ATLANTA (AP) — A federal appeals court said Monday that it will wait until the U.S. Supreme Court rules on a case that seeks to overturn its landmark decision guaranteeing a woman’s right to an abortion before weighing in on a restrictive Georgia abortion law that a lower court blocked.
Mississippi has argued in court filings that the U.S. Supreme Court should overturn its decision in Roe v. Wade, which affirmed the right to an abortion. The high court is set to hear arguments in that case in December. Mississippi’s law would ban abortions later than 15 weeks into a pregnancy.
The 11th U.S. Circuit Court of Appeals issued a ruling staying the appeal in the Georgia case just three days after hearing arguments Friday on whether it should overturn a lower court ruling that permanently blocked the 2019 Georgia law. That means the law remains blocked, and abortion in Georgia remains available up to 20 weeks into pregnancy.
The ACLU, Planned Parenthood and the Center for Reproductive Rights had sued on behalf of Georgia abortion providers and an advocacy group to block the law, and a federal judge ruled in July 2020 that the law was unconstitutional.
Staci Fox, president and CEO of Planned Parenthood Southeast, said Monday in an emailed statement that Georgia’s law is “blatantly unconstitutional.”
“The 11th Circuit Court of Appeals appropriately acted on the binding 50 year precedent that says abortion is constitutionally protected health care, and our doors will continue to remain open,” she said.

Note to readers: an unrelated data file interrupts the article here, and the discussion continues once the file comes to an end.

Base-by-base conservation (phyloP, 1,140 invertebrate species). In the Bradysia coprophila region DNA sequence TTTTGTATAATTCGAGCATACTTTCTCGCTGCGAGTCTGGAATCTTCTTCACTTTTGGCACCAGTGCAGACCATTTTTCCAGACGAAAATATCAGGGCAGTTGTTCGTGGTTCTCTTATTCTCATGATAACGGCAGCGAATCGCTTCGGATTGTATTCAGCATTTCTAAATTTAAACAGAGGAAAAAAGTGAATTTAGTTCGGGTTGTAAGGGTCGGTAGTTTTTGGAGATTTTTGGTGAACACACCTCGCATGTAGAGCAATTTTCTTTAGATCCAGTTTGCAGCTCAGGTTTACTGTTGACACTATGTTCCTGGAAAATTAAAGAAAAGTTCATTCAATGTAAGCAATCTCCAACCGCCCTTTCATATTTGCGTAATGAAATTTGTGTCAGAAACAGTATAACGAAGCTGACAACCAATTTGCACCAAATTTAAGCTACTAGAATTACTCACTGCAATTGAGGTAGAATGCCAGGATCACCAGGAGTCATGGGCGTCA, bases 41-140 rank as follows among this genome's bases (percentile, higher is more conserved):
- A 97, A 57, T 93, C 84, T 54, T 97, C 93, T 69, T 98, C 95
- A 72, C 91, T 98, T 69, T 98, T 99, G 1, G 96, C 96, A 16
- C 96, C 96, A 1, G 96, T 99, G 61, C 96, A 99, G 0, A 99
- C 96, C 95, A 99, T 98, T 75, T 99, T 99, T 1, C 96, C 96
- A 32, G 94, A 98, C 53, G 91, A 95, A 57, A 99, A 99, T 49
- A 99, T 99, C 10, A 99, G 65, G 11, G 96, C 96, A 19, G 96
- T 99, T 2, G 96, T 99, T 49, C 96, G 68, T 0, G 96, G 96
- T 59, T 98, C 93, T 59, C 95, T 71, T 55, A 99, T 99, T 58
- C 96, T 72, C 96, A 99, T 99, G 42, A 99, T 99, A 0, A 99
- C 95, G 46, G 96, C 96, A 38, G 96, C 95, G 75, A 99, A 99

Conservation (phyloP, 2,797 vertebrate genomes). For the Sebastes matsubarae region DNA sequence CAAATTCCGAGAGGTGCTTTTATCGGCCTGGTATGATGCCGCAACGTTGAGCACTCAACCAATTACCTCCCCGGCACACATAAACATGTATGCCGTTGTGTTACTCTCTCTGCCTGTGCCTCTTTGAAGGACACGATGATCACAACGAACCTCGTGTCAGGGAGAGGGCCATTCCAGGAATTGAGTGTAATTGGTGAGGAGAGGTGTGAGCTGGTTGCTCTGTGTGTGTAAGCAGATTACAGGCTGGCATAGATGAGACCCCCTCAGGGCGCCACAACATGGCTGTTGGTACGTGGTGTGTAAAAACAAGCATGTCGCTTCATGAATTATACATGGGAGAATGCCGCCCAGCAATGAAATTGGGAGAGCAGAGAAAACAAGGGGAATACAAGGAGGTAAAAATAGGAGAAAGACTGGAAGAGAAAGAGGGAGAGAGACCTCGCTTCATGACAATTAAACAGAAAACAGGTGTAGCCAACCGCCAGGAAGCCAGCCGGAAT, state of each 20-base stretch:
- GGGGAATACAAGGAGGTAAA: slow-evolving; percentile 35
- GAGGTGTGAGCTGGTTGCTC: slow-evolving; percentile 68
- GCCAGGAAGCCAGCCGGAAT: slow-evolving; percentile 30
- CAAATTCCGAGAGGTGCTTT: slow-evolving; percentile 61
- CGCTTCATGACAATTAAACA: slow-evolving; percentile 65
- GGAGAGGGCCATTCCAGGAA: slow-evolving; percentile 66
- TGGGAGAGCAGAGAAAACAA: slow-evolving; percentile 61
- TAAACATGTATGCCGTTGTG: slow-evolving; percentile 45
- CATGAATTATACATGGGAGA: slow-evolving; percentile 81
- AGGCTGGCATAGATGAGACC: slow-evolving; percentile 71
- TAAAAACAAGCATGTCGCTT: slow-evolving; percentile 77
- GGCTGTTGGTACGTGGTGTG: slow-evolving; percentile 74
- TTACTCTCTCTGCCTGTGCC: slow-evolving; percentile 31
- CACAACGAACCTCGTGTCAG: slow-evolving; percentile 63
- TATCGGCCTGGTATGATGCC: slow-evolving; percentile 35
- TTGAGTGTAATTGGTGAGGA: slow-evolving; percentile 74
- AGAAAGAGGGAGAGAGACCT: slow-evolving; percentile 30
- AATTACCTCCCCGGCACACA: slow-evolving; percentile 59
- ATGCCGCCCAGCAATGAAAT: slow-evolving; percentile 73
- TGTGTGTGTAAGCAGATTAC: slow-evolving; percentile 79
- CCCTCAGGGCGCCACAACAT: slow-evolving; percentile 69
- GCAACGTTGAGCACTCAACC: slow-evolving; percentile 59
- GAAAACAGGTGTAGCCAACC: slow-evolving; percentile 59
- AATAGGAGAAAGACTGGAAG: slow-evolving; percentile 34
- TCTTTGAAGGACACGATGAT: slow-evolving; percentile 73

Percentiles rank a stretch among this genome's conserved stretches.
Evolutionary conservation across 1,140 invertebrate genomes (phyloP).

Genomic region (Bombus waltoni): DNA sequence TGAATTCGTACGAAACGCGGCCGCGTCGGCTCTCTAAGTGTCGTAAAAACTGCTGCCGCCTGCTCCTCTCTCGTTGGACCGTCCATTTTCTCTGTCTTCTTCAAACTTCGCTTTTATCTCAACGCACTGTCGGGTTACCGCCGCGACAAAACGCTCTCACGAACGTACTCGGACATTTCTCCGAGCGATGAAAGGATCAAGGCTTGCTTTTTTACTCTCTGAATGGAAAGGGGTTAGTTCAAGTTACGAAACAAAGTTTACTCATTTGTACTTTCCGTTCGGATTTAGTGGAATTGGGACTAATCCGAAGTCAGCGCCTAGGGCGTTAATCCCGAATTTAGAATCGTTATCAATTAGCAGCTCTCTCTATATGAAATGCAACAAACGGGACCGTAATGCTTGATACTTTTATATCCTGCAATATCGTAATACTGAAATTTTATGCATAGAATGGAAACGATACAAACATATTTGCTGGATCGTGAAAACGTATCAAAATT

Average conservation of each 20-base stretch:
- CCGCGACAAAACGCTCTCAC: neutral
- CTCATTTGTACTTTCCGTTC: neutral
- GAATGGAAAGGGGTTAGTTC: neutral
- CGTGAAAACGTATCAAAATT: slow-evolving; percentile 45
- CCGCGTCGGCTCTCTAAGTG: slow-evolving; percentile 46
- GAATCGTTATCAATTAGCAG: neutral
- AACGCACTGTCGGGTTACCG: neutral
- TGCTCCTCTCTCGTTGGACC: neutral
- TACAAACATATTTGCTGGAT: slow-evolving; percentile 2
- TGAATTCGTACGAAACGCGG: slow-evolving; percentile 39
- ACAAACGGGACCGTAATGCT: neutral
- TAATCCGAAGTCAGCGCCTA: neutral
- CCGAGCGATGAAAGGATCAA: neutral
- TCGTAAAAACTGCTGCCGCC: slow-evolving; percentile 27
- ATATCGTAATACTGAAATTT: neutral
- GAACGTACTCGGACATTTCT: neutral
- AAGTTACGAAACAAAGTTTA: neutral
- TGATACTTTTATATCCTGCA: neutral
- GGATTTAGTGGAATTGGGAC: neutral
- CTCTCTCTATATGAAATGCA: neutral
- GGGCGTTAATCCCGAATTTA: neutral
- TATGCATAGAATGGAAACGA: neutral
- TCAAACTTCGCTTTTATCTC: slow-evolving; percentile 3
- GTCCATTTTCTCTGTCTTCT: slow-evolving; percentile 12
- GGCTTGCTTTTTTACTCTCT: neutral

Georgia Gov. Brian Kemp remains confident that the state will ultimately prevail in court, spokesperson Katie Byrd said in an email.
“Georgia is a state that values life, and the Governor is proud to champion and defend the LIFE Act,” she said.
The 11th Circuit decision to stay the appeal was not a huge surprise. Circuit Chief Judge William Pryor, who served on the three-judge panel that heard the arguments in the Georgia case along with Circuit Judge Barbara Lagoa and District Judge Harvey Schlesinger, made it clear Friday that he believed staying the appeal would be the prudent choice.
The Georgia law would have banned most abortions once a “detectable human heartbeat” is present. Cardiac activity can be detected by ultrasound in cells within an embryo that will eventually become the heart as early as six weeks into a pregnancy, before many women realize they’re pregnant.
The law included exceptions for rape and incest as long as a police report is filed. It also provided for later abortions when the mother’s life is at risk or a serious medical condition renders a fetus unviable. The law also would have granted personhood to a fetus, giving it the same legal rights as people have after birth.
The 1973 decision of Roe v. Wade declared a fundamental right to an abortion prior to viability of the fetus. Planned Parenthood v. Casey narrowed that in 1992 to say states can’t place an undue burden in the way of women seeking an abortion prior to viability.
Georgia’s so-called heartbeat law was one of a wave of laws passed by Republican-controlled legislatures in recent years to attack those rulings as anti-abortion activists and lawmakers saw opportunity in a new conservative Supreme Court majority.
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